Now “all the family models” (a phrase not found in the School Act ) needs to be glossed, and is glossed, by a qualifying phrase that refers to a “lawful way of life;” for some family models may represent an unlawful way of life and so be disqualified. But with this qualification the Court has settled the question as to how the School Act should be read. Yet just here another and more important question arises, which has still to be answered: Is everything that is lawful equally profitable? And if not, should it be deemed worthy of equal recognition and respect?
To ask this more important question is to ask whether or not Canadian society, in aiming at being a fair and just society, can hope to be a wise one. Under law, all things lawful are equally lawful. What is more, under the Charter of Rights , all rights are equal; there is no hierarchy of rights. But when we pass from the confines of jurisprudence to the broad places of human prudence per se , a hierarchy appears – a hierarchy of goods – which the law ought also to take into account.
It is this hierarchy of goods which gives unity to every human life and to every society. Without identifying it and conforming to it, no person and no political body can expect to hold together for long. The problem with pure tolerance as a political or as a legal principle is that it simply doesn't work; it is devoid of cohesive power. It is a negative principle, not a positive one, and the attempt to transform it into a positive one is a colossal mistake. The Court didn't invent this mistake, of course, but under the influence (I would argue) of a still-flawed view of what it means to be a secular society, it appears to be making it when it opines that Canada is “bound together by the values of accommodation, tolerance and respect for diversity.”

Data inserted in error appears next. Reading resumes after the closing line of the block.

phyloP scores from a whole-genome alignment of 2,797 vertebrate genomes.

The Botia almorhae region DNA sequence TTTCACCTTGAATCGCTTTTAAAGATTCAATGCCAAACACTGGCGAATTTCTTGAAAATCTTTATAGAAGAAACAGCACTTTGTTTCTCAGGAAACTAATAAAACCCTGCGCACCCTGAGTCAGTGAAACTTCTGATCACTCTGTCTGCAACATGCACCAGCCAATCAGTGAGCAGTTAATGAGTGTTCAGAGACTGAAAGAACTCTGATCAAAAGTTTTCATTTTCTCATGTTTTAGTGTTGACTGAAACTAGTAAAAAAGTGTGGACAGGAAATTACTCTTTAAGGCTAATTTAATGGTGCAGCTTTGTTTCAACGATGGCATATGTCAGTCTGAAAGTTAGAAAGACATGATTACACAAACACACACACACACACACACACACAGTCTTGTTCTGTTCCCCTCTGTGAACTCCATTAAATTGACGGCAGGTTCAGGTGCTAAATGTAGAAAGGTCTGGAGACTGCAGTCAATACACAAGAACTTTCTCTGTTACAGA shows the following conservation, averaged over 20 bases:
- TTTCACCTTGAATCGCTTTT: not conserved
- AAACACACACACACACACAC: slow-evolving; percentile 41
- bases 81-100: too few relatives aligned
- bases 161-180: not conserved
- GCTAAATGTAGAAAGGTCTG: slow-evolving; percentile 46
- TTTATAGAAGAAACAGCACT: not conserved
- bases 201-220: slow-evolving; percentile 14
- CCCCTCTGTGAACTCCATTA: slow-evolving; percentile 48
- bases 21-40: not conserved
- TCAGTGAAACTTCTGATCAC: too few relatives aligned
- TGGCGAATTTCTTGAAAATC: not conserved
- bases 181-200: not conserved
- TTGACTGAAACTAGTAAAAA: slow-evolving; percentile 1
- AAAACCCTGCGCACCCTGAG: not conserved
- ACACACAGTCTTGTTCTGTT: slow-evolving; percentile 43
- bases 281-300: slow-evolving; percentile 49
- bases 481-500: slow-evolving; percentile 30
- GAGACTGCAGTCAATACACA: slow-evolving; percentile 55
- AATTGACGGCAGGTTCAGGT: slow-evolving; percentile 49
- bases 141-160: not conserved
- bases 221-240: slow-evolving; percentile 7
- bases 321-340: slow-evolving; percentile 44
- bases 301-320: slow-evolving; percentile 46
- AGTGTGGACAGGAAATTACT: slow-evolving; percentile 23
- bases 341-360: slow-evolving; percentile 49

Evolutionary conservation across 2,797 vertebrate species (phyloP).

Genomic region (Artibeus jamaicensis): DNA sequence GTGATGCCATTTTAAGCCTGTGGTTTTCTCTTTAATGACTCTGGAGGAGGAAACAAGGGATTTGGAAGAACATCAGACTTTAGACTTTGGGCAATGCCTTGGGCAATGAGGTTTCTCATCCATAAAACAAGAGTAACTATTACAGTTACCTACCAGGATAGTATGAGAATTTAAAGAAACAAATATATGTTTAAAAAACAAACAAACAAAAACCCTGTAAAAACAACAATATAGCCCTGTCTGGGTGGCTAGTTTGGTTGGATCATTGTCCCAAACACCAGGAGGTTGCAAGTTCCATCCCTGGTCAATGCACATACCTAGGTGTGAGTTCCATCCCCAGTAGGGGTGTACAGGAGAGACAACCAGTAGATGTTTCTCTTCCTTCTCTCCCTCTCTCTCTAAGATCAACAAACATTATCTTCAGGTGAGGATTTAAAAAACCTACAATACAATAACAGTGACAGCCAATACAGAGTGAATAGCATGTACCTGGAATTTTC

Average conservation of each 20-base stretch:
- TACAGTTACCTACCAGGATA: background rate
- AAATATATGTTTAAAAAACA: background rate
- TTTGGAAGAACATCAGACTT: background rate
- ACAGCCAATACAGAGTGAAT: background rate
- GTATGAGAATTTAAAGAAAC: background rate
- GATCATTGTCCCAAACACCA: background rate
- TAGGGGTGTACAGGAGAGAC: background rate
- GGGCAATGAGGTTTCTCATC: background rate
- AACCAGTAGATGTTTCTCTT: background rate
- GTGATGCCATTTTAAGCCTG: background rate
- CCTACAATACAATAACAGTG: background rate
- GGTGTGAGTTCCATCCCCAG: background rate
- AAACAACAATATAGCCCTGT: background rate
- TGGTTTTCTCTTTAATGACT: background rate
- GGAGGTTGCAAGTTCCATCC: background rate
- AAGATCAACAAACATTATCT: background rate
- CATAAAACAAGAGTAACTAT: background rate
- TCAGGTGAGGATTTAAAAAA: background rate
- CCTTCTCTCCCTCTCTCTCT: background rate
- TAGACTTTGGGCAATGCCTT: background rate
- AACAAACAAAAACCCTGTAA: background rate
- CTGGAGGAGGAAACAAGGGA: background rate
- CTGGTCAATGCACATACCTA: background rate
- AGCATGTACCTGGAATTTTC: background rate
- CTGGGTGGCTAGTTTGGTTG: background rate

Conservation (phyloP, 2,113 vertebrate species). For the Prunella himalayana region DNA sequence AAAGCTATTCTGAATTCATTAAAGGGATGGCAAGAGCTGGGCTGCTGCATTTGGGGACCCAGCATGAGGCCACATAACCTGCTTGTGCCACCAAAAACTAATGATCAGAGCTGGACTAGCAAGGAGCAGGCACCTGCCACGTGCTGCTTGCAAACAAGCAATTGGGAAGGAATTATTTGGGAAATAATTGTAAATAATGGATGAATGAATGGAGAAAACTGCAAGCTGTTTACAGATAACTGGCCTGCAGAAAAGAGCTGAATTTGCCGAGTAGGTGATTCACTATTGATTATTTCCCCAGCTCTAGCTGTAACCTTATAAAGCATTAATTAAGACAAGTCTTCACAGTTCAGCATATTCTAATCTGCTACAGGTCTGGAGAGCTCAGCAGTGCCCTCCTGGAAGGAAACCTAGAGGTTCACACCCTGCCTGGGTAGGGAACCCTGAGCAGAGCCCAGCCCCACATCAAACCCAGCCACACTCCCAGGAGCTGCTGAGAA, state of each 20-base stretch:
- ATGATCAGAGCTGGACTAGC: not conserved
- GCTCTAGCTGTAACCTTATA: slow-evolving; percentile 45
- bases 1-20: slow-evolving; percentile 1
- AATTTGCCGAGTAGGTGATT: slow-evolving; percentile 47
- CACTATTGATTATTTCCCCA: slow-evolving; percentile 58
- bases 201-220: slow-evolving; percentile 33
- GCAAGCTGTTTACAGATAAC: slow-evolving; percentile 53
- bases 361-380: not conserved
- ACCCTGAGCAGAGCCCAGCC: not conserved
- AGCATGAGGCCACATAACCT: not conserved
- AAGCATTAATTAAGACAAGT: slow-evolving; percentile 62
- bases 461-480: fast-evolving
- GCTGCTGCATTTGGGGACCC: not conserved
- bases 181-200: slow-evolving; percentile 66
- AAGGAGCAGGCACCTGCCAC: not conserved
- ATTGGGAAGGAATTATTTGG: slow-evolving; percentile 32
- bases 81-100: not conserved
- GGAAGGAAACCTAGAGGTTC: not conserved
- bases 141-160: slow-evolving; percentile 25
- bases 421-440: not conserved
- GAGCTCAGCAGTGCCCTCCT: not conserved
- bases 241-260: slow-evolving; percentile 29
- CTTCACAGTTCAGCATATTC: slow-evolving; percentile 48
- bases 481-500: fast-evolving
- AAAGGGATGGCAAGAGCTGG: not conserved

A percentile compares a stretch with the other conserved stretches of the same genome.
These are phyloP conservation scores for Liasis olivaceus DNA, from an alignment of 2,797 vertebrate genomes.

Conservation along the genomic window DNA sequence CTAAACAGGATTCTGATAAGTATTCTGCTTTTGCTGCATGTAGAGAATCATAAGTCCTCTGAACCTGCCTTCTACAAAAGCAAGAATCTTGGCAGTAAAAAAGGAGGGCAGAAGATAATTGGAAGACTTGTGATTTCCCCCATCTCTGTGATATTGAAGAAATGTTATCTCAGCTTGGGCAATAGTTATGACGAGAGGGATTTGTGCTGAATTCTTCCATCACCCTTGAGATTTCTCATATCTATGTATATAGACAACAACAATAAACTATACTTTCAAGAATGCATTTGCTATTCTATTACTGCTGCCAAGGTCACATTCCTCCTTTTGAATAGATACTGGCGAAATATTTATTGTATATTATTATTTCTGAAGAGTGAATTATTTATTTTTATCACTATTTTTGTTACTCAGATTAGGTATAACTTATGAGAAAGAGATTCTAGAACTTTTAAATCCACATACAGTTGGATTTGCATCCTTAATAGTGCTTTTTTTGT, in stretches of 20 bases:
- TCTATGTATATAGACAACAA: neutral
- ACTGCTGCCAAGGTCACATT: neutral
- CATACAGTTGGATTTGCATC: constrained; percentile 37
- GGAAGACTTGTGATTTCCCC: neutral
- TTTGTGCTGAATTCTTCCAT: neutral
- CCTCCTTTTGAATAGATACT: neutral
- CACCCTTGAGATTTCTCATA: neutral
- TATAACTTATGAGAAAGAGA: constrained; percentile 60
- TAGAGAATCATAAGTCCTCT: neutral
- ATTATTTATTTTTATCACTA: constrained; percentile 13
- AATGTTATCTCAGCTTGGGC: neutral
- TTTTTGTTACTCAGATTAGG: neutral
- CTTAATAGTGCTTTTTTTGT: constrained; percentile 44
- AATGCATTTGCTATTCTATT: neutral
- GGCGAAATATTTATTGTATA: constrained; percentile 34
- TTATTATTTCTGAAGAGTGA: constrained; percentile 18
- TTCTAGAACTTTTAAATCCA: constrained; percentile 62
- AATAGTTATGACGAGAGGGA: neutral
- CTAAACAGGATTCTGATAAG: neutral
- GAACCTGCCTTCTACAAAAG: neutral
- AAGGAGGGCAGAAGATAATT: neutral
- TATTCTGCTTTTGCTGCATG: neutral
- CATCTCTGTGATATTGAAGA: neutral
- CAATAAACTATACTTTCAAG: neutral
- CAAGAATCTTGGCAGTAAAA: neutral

The people of Surrey , like the people of Canada generally – if they are to retain a reasonably cohesive society – need to agree on a great deal more than that they respect diversity. Can they do so, can we do so, by following the path that the Court appears to be marking out for us? I do not think so. Down this path lies not increased understanding and supportive co-existence, but a loss of tolerance even in the narrower or more literal sense, of bearing with one another when we disagree. Alienation and frustration will eat away at tolerance, to everyone's great loss.
What a very long way we have already come in such a short time! I can still hear Pierre Trudeau, when accounting for his 1969 Omnibus Bill (C-150), pointing out that it is right and necessary to make a distinction between sin and crime. Indeed it is. But can we still do so? Or does the legality of something mean, ipso facto , that it is worthy of public support – even that the public, qua public, may be bound to offer it some support?
To approve or not to approve, that is the question. By which I mean, not whether the Surrey School Board should approve or reject (on some new basis) three rather silly booklets, but whether or not our society has any basis for continuing to approve or disapprove of anything that is legal but morally disputed. If it does not, we are doomed to collective amorality, and to social and legal disintegration.